If any one show could characterize the whole 1999-2000 Broadway line-up, perhaps it was Michael John LaChiusa's The Wild Party. Where else but at a particularly wild, eclectic, all-encompassing party could you find a Green Bird, a Music Man and Jesus Christ Superstar? At what other shindig would there be as much dancing as there was in Swing, Saturday Night Fever and Contact? And at which soiree would you find such disparate invitees as Rose, Uncle Vanya, Marie Christine, Amadeus, Dame Edna, Jackie Mason and Kat and the Kings (not to mention a certain Dirty Blonde, a fair contingent of The Dead and one guest just Taller Than a Dwarf)?
Why, somebody even invited Squonk.
Far from homogenous, the past season was a melting pot of artists, styles and eras. The curtain rose as two Tony-winning actresses returned to the stage at the cusp of the season. Judith Ivey starred in John Pielmeier's thriller Voices in the Dark, which claimed the title of first play of the season. (The prize for first musical went to the South African import, Kat and the Kings). Not long after, last year's Sally Brown, Kristin Chenoweth, reemerged in a vehicle all her own, the movie spoof Epic Proportions.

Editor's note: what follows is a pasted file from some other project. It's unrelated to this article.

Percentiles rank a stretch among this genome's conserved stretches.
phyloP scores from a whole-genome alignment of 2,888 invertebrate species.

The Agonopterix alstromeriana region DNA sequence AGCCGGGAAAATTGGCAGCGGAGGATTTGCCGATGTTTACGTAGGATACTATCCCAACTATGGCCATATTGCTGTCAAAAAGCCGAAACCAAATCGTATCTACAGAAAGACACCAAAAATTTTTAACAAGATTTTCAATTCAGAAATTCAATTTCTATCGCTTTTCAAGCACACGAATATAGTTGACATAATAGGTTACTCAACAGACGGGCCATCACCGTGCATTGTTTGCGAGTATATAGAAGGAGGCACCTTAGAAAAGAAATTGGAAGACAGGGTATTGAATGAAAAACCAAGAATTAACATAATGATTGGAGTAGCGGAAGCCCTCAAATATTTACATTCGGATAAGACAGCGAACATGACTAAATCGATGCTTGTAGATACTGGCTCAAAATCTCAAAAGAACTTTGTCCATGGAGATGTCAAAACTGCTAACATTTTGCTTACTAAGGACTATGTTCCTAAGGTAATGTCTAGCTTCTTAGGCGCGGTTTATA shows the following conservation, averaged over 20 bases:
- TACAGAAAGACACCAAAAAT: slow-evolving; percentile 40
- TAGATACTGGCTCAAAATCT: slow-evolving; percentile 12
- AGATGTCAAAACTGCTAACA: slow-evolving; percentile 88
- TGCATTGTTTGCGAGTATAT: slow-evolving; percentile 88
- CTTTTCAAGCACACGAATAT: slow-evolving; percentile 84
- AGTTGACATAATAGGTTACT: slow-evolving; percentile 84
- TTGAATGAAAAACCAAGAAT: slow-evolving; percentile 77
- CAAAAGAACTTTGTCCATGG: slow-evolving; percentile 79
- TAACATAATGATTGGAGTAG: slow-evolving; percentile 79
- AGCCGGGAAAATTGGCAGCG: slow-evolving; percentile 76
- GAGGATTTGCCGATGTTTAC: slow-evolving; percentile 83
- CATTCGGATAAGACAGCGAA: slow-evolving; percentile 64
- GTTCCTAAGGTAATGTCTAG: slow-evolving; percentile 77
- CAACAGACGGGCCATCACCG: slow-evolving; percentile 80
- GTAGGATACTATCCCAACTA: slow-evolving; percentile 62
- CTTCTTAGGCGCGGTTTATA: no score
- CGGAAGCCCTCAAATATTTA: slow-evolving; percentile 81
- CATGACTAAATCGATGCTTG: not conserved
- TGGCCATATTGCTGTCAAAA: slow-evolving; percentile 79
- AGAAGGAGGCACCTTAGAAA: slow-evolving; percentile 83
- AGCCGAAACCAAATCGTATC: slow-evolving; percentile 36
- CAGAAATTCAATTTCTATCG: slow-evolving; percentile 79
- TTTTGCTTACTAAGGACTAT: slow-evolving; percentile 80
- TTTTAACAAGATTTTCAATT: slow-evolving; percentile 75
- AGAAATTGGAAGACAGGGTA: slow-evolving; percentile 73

Epic Proportions was succeeded at the Helen Hayes Theatre by Squonk, a Pittsburgh-based act as singularly peculiar as its name. Representing, perhaps, Broadway's first foray into no-holds-barred performance art, the five Squonkers served up giant eyes and tongues, dancing monsters and accordion music, before being succeeded by Dirty Blonde, Claudie Shear's poignant and funny meditation on two Mae West fans who meet through their mutual obsession. Dirty Blonde was bookended on 44th Street by two solo acts. To the East was comic Jackie Mason, with his latest solo show, Much Ado About Everything. To the right resided a lady (ahem) who may actually be a match for Jackie: Dame Edna Everage, who made her Broadway debut in The Royal Tour.